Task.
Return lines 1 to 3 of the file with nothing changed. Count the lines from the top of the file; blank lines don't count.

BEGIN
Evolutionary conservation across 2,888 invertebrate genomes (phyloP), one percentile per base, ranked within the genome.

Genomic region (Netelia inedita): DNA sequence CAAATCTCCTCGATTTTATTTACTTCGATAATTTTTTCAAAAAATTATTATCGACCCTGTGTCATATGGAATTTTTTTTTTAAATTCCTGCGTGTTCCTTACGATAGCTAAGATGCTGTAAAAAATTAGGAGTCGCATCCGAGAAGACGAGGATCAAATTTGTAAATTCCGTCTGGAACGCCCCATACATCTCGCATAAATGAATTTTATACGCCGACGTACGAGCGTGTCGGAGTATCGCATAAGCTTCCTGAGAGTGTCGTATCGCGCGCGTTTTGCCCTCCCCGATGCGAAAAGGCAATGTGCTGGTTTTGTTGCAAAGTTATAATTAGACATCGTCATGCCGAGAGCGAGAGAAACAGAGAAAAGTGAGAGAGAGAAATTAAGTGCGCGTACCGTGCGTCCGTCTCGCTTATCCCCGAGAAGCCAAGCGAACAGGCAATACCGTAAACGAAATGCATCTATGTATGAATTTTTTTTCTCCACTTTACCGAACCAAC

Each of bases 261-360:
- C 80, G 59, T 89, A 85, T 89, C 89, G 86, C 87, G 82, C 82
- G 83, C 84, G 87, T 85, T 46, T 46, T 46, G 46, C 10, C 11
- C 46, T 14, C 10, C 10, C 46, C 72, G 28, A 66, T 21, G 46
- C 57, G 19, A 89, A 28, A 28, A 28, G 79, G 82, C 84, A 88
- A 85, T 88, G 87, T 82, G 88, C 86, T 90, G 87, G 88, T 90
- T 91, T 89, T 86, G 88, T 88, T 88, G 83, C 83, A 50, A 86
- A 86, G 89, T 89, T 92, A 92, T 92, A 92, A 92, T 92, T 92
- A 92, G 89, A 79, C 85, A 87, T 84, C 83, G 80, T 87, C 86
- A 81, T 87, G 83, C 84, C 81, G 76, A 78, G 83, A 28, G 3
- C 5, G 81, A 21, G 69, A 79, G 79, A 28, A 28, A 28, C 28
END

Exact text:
Evolutionary conservation across 2,888 invertebrate genomes (phyloP), one percentile per base, ranked within the genome.

Genomic region (Netelia inedita): DNA sequence CAAATCTCCTCGATTTTATTTACTTCGATAATTTTTTCAAAAAATTATTATCGACCCTGTGTCATATGGAATTTTTTTTTTAAATTCCTGCGTGTTCCTTACGATAGCTAAGATGCTGTAAAAAATTAGGAGTCGCATCCGAGAAGACGAGGATCAAATTTGTAAATTCCGTCTGGAACGCCCCATACATCTCGCATAAATGAATTTTATACGCCGACGTACGAGCGTGTCGGAGTATCGCATAAGCTTCCTGAGAGTGTCGTATCGCGCGCGTTTTGCCCTCCCCGATGCGAAAAGGCAATGTGCTGGTTTTGTTGCAAAGTTATAATTAGACATCGTCATGCCGAGAGCGAGAGAAACAGAGAAAAGTGAGAGAGAGAAATTAAGTGCGCGTACCGTGCGTCCGTCTCGCTTATCCCCGAGAAGCCAAGCGAACAGGCAATACCGTAAACGAAATGCATCTATGTATGAATTTTTTTTCTCCACTTTACCGAACCAAC

Each of bases 261-360: